Leveraging Big Data in the Modern Tax Function

A June 2011 report by the McKinsey Global Institute reveals that there is a 40 percent projected growth in global data generated each year, and within the United States, fifteen out of seventeen industry sectors have more data stored per company than the US Library of Congress. Organizations that get ahead of this trend and implement policies and strategies to harness big data will enjoy a significant competitive advantage within the marketplace.
This will have particular importance for tax departments that have to contend with the aforementioned growing burden of compliance and reporting requirements and the equally important focus on quality and risk management. The organization, retention, and disposal of the vast collection of data available to companies, including data within the tax department, are key considerations to manage risk and avoid liability down the road. Without the ability to manage volume and extract the important, quality data from the growing quantity, tax will be further hindered by inefficiency and risk.
Furthermore, time spent on manual data manipulation and reporting limits opportunities for tax to focus on value-added tasks, such as strategic planning and forecasting. Historically, tax departments have tended to sit in a silo, apart from the organization as a whole. As the trend toward big data leads organizations to emphasize the value to be found in deep analyses of available information, this tendency can no longer continue.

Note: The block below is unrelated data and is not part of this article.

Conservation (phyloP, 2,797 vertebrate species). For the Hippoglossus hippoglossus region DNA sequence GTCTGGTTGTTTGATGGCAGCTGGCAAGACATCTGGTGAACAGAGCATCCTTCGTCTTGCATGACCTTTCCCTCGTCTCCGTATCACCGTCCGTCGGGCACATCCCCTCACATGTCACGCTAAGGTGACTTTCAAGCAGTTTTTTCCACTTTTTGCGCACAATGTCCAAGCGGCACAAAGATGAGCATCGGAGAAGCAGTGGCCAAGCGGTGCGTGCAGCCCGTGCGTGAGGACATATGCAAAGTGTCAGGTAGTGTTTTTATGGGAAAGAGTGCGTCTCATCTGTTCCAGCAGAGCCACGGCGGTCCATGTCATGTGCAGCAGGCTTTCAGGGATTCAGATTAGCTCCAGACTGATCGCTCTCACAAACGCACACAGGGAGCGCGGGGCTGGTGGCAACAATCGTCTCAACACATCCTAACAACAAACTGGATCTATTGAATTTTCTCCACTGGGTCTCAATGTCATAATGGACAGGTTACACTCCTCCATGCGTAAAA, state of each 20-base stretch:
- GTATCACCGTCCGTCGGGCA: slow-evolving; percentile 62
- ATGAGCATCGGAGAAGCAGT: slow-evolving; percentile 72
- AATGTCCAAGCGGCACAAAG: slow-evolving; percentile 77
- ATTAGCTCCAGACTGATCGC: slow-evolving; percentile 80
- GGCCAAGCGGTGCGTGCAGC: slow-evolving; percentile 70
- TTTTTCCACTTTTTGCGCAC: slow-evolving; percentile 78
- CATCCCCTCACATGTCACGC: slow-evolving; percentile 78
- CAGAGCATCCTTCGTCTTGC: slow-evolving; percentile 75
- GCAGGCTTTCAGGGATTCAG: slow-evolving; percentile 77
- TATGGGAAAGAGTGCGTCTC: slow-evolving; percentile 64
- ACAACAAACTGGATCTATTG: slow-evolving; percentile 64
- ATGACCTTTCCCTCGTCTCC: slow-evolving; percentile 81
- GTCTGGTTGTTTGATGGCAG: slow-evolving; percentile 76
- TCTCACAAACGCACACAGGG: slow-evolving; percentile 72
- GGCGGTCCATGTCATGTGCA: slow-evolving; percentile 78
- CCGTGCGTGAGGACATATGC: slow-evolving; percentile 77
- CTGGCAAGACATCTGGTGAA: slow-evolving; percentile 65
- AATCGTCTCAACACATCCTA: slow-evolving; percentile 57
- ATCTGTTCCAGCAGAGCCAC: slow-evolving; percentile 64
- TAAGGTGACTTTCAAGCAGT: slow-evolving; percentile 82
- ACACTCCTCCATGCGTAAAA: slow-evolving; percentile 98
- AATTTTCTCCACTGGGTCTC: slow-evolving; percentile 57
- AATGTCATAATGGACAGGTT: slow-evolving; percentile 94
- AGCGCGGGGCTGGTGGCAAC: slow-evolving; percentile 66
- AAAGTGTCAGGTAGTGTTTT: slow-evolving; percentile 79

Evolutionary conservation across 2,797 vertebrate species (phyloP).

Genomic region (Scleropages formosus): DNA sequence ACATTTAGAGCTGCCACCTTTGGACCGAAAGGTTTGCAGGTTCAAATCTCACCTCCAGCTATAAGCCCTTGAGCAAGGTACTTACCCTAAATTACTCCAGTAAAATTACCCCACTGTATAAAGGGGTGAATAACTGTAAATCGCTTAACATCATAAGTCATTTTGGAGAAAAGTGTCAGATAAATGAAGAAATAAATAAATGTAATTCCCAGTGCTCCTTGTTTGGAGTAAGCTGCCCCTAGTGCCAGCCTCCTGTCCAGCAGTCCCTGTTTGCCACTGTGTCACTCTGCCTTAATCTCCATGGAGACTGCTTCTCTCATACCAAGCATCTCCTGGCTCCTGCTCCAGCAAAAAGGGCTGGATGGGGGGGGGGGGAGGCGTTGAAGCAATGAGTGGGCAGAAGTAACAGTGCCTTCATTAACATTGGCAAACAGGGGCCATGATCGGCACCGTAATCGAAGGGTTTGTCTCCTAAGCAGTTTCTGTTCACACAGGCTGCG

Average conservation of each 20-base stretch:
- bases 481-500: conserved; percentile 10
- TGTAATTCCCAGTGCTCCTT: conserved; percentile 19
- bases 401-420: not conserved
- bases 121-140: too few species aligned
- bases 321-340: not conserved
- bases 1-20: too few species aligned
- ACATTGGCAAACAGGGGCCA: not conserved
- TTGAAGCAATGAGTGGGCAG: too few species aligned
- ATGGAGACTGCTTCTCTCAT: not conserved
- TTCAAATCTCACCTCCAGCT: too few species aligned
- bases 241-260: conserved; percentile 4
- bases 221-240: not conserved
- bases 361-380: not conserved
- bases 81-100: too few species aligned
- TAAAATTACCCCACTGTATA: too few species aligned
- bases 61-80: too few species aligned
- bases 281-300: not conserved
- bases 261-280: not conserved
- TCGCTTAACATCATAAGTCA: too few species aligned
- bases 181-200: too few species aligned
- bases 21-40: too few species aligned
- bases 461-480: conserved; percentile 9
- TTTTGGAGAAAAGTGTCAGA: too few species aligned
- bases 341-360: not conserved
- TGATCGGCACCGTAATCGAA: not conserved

The core benefit of harnessing big data is the opportunity to exploit the collective mass of data throughout an organization to find business trends, detect patterns, identify and address risks, and to boost productivity and market value. Tax must keep pace with the larger organization and seek opportunities to implement technology and process improvements. This will serve to both optimize day-to-day operations as well as provide opportunities to add value through planning, while enhancing the risk management profile of the tax function.
Tools of the Trade
According to a 2012 Forbes article, "big data is the new quant investing." Many of the ideas from quant investing make sense in this context; histories are huge and experimentation is easy. There is an underlying behavioral model, plus, you know your counter-parties. The large volume and variety of data allow use of new "data voracious" statistical and machine-learning methods that, in finance, are useful for high-frequency trading, but are worthless on daily or monthly market data. It is words as well as numbers, so natural language tools can work along with numerical calculation.
With such emphasis on data-driven decision making, organizations must make it a priority to effectively manage and utilize the wealth of data available to them in order to remain competitive, and tax departments are no exception to this reality. The capability to predict the potential tax impact of international transactions or proposed acquisitions through business intelligence solutions is just one example of the opportunities for tax to contribute to the success of the organization through the power of data. Data imaging technology offers the capability to better leverage paper notices by extracting meaningful information and transforming it into a readable electronic format that can be stored and later queried from a centralized database. There are multiple tools available to assist tax departments with these types of process improvements.

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